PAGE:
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Becoming a Teacher Leader

| Elena Aguilar

What does it mean to be a teacher leader? How does one become a teacher leader? What are the ways in which teachers can take leadership?

I've been contemplating these questions for a few weeks now following my brief involvement in the Teachers' Letters to Obama Project phone call with Arne Duncan. Several of my colleagues have written about this (read Heather Wolpert-Gawron's post here, and Anthony Cody's here) so I won't rehash the details. The purpose of this campaign is to provide venues through which teachers can give the U.S. Department of Education input on policy matters.

Clearly, this is one way in which teachers can play leadership roles, no only by engaging in conversations with decision-makers, but by becoming informed in these areas. In order to prepare for the phone call, I read a ton of articles on policy -- past, present, process, and key players. I learned an incredible amount. It's kind of scary how much of what goes on in a classroom is decided, either directly or indirectly, by people far away from classrooms who have never taught and may never have even attended a public school. But I also learned that I can't sustain an interest in reading, writing, or talking policy for longer than a few weeks.

Defining the Role

My passion on the topic of teacher leadership is around what happens within a school. My work includes supporting principals to develop teachers as leaders. Sometimes this happens within an instructional leadership team, sometimes it happens less formally. We look for attributes of leadership: teachers who are thinking outside of their classrooms, teachers who take risks within their classroom, teachers who aren't afraid to say that they don't know something, or who aren't afraid to share what they do know. We look for those teachers and we plan around how to develop their skills further so that they can lead their colleagues in refining practice and collaborating more effectively.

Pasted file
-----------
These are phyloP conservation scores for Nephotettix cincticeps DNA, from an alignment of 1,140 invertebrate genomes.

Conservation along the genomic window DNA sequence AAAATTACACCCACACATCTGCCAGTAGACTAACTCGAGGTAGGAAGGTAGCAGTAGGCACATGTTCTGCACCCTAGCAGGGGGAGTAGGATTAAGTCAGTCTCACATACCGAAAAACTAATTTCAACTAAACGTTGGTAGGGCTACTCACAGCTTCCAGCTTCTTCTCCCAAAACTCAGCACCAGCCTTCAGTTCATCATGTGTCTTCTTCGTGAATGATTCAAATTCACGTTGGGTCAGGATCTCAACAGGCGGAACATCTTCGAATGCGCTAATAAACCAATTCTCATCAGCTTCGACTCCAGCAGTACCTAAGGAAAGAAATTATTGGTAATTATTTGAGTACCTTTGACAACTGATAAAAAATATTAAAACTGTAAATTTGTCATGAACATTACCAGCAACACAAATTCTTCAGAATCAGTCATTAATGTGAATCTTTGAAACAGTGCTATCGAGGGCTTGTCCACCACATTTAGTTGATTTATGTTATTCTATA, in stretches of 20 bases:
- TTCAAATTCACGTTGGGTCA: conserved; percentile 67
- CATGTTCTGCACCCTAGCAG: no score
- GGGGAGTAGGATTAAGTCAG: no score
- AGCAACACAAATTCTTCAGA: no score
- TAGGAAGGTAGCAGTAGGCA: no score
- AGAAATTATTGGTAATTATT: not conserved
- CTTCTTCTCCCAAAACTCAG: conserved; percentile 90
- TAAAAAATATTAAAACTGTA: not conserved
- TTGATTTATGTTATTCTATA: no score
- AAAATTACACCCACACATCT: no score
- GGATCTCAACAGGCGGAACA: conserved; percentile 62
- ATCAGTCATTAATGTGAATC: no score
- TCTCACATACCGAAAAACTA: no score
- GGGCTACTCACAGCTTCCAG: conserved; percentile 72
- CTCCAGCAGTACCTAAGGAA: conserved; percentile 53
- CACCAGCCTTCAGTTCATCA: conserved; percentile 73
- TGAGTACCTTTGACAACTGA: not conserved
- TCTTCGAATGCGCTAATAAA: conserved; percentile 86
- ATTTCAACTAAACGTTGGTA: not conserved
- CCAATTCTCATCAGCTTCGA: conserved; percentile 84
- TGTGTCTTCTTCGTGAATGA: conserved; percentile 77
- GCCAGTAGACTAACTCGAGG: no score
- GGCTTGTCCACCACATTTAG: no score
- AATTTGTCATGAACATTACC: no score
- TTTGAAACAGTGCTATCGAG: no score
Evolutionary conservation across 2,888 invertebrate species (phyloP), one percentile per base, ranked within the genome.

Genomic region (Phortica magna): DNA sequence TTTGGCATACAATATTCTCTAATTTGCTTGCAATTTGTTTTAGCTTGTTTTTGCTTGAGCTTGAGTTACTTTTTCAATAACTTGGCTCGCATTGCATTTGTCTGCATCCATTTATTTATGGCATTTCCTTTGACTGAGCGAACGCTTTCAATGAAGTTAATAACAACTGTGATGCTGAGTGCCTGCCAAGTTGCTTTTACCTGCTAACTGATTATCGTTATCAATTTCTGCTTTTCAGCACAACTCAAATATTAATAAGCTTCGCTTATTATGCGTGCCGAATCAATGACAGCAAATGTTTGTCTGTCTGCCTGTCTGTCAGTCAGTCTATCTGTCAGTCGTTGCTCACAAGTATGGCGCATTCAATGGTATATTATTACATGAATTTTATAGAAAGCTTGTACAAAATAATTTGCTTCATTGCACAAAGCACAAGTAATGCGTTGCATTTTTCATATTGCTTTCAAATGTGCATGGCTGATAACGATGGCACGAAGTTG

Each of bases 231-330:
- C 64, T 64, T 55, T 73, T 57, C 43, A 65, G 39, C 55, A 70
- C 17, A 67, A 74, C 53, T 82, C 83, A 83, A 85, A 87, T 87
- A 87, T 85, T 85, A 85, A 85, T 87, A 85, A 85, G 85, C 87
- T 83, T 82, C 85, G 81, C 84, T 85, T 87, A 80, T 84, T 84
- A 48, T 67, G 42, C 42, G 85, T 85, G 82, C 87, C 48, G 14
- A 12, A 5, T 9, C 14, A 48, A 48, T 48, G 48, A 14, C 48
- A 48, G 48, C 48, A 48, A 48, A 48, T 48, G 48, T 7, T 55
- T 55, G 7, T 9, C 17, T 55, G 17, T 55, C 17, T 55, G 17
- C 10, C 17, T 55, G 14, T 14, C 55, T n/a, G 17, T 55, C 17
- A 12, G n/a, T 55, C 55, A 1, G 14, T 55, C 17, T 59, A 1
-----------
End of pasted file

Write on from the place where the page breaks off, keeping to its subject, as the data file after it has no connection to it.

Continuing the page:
Some teachers know they want to move into leadership roles. I was not that teacher. In my first five years in the classroom I always felt like I had no idea what I was doing, but around me were experienced teachers and instructional coaches who nudged me into leadership roles. I wasn't confident in those roles either, but they kept nudging me along. I now acknowledge that I had the capacity to lead, and I did, and I'm so grateful to those who recognized that potential in me and supported me.

Accept the Calling

I know that if I hadn't had those opportunities to lead, I would have left teaching. For the first few years that I taught, every year, usually in the fall and again at the end of the school year, I always considered what was next: Graduate school? Research? Administration?

Maybe I'm just restless and enjoy new challenges every few years, but I also recognize that when I was a classroom teacher I craved the intellectual stimulation of higher education, I missed opportunities to feel like I was constantly learning, and I wanted to do something that would make a difference in education. Impacting one class of kids each year didn't feel like enough.

It's been the many opportunities I've had for leadership that have satisfied these cravings and kept me working in public schools for fifteen years. As a classroom teacher, I led my grade level or department, I supported teachers in doing classroom-based inquiry, I participated in summer professional development, and conducted workshops throughout the year.

I also mentored new teachers, and received grants, and launched programs that integrated art and music into the core curriculum. In addition, I wrote articles, presented my research and was paid to deliver workshops. Eventually I had to start saying no to leadership opportunities and getting very picky about what I did.